CSUB’s retention rates are lowest in CSU system

By Steven Barker
Managing Editor

Bythenumberstake2California State University, Bakersfield’s first-and second-year retention rates are the lowest in the California State University system.

According to a nine-year report released by the CSU system in 2011, CSUB’s retention rates have been steadily declining. While CSUB’s first and second-year retention rates were 78.5 and 66.4 percent respectively in 2002, the rates have since fallen by 7.2 and 8 percent. The rates now rank below the CSU system-wide average (83.9 and 74.8 percent for first- and second-year retention rates) by 12.6 and 16.4 percent.

Only three other universities – CSU East Bay, Northridge and San Luis Obispo – experienced percentage decreases in their rates during that time. CSUB’s percentage drops equal that of the other universities combined. Dr. Horace Mitchell, president of CSUB, addressed the effects that budget cuts have had on the university. The combination of a lack of state funding and the inability to hire new faculty (and replace retired faculty members)has restricted CSUB’s ability to expand its academic programs, thus
retaining more students, Mitchell said.

“In some instances, when we have not had particular programs, then students come here for two years and then they leave to go to those programs, like engineering,” Mitchell said.

Mitchell also attributed the trend, in part, to the students’ economic circumstances.

“What we found was, there was a high percentage of students who stop- out,” Mitchell said. “That is, they enroll and they stop-out to work or do family things or earn more money, and then they come back.”

For this reason, Mitchell suggested that the CSU’s report is not wholly indicative of CSUB’s retention rates. Since the report does not differentiate between students that transfer and students that drop out, the results fail to account for student enrollment patterns, Mitchell said.

Retention Chart
Chart By Casey Webb/The Runner

“I suspect that this has largely to do with the economy and dramatically rising costs in education, especially those costs that a student has to pay, which have risen most dramatically,” Collins said in an email. “Those students who are unable to foot the bill will drop out, especially with the growing unavailability of certain types of financial aid.”

However, Dr. Ron Radney, director of Financial Aid, disputes the idea that money is a predicting factor in student persistence. In his 2009 doctoral dissertation entitled “Predicting First-Time Freshman Persistence at CSUB: A New Model,” Radney tested 17 different variables, including gender, ethnicity and financial aid. The findings: “Neither ethnicity or household income were predictors of student persistence,” Radney wrote in an email.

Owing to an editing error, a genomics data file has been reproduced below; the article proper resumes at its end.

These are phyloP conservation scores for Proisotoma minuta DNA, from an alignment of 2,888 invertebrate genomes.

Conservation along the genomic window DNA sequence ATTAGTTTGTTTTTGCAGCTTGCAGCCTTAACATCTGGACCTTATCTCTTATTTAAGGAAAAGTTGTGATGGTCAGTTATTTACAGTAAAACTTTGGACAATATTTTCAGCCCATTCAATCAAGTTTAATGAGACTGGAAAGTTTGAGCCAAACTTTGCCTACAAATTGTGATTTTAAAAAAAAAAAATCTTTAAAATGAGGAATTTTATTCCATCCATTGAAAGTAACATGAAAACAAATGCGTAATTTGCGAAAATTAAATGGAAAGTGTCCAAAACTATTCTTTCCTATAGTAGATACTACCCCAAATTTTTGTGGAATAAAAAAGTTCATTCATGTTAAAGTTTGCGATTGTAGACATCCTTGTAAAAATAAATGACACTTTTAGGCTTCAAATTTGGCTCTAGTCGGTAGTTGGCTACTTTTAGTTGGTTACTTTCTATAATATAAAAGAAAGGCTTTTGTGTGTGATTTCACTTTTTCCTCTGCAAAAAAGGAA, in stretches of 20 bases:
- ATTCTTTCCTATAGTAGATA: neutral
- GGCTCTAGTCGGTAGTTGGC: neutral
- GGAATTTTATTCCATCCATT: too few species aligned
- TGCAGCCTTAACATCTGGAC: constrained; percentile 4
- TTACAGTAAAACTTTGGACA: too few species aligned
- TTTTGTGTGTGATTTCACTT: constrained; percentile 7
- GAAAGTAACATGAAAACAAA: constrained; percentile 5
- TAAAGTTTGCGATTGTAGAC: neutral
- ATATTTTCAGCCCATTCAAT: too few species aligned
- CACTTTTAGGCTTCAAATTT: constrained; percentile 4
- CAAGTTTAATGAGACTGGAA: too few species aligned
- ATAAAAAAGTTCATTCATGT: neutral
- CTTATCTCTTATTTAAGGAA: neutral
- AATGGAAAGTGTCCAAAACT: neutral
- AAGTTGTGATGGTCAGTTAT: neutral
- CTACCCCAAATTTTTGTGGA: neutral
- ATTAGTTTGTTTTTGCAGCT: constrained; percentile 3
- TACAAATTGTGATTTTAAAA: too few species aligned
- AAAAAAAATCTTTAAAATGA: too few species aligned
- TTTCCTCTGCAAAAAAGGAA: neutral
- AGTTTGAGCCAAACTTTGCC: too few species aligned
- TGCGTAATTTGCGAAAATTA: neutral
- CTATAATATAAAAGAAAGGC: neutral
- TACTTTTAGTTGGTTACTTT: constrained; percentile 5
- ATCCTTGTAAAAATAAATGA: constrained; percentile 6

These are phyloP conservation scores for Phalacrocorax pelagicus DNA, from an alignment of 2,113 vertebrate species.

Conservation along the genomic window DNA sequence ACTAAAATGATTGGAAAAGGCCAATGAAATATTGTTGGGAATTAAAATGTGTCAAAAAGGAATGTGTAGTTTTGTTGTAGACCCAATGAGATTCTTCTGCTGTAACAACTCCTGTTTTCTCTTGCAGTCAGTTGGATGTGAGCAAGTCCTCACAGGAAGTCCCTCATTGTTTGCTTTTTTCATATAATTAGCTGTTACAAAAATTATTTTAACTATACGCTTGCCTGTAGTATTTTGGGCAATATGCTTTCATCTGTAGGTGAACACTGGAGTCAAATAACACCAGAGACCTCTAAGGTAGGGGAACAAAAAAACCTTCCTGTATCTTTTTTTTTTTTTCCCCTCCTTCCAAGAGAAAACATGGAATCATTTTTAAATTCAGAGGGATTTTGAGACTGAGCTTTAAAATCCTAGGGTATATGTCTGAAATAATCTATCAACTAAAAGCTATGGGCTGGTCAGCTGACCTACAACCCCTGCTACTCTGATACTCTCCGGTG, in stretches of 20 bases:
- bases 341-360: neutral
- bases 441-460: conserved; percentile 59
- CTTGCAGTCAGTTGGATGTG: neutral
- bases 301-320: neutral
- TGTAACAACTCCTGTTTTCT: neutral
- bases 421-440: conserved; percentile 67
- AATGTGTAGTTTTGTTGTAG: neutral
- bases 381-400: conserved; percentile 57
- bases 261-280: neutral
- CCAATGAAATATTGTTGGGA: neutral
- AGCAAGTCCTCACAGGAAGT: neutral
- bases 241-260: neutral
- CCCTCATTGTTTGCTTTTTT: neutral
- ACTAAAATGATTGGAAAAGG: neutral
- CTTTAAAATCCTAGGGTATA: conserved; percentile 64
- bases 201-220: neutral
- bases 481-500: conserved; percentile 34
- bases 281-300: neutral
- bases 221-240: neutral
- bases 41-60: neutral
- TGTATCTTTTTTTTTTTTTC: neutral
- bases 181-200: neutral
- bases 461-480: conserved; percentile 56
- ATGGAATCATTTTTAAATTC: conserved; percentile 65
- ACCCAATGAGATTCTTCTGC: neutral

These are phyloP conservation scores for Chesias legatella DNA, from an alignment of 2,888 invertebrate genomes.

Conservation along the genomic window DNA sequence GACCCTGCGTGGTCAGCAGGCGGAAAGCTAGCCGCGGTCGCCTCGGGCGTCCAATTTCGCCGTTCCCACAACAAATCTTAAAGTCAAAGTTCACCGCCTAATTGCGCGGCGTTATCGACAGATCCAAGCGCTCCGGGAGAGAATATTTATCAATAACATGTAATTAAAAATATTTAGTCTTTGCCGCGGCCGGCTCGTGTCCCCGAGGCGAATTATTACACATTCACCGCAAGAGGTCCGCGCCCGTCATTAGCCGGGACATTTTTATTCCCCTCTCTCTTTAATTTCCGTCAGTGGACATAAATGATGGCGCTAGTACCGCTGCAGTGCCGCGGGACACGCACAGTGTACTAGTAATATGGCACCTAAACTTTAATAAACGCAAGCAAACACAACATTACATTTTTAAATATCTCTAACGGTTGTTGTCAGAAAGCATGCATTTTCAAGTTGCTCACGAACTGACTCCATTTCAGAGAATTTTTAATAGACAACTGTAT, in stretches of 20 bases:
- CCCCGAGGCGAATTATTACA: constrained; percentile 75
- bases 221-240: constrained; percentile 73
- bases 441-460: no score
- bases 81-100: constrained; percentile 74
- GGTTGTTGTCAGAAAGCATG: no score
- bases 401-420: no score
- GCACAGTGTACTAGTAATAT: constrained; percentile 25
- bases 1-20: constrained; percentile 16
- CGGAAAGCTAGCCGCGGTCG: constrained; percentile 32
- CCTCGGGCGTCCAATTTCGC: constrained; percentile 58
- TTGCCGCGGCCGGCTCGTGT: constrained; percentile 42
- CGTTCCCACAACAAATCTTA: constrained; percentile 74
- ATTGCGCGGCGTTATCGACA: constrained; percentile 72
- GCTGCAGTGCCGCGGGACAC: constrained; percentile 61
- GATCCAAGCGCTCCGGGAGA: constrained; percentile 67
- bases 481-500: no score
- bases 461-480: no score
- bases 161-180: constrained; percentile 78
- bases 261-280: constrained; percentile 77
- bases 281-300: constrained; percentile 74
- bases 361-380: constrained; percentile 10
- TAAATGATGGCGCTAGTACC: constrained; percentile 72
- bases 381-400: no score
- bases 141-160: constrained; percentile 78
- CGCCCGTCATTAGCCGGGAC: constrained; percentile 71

The three most significant factors, he discovered, were a student’s “high school GPA, CSUB first-year GPA and CSUB first-year units.”

A number of students were shocked by Radney’s results. For some, CSUB’s costs are the reason they cannot remain enrolled.

“The pressure of classes, of going to school and grades and also working – none of that bothers me,” said Stephen Brown, a 20-year-old former student at CSUB. “Money is the main problem.”

“Whether it’s three-figure debt or four-figure debt, I just don’t want to take on debt.”

Brown has dropped out of CSUB twice. He plans on enrolling in courses for Spring 2014.

Rabeyia Anwar, another CSUB drop-out, agrees with Brown. Having dropped out of CSUB in Fall 2012, she, in part, attributes her inability to remain enrolled at CSUB to her difficulty paying tuition costs.

“It was pretty big to me,” Anwar said. “I couldn’t work full time and pay for school.”

Anwar, who now works as a photography assistant with C&B Photography,hopes to return to CSUB by no later than the 2015-2016 school year.

While CSUB’s first and second-year retention rates were 78.5 and 66.4 percent respectively in 2002, the rates have since fallen by 7.2 and 8 percent.

Despite students’ tuition concerns, Mitchell and Collins expect CSUB’s retention rates to improve in the coming years. In addition to Gov. Jerry Brown’s June 2013 bill restoring $125 million in funding to the CSU system, Mitchell expects CSUB’s new engineering and agribusiness programs to bolster the school’s retention rates.

“I think now that we have an engineering program – and we don’t have all of them, but we have the kinds that are needed in this community – you’re going to see many more students continuing to finish their engineering degree here,” Mitchell said. “That’s going to make a big difference for us.”

Collins thinks CSUB’s improvement will come from the shift the university is making in how it evaluates its teachers and teaching.

“The emphasis in terms of measurement has often in the past been on what the professor taught rather than on what the student learned, and that is changing not just on this campus but across the nation,” Collins said.

He also thinks Bakersfield’s need for skilled workers in agriculture and energy will boost CSUB’s appeal to students.

“I think we are well positioned to thrive in the future,” Collins said.

“Not only is Kern County full of potential for growth in agriculture and energy sectors, it is also a vital link between northern and southern California.”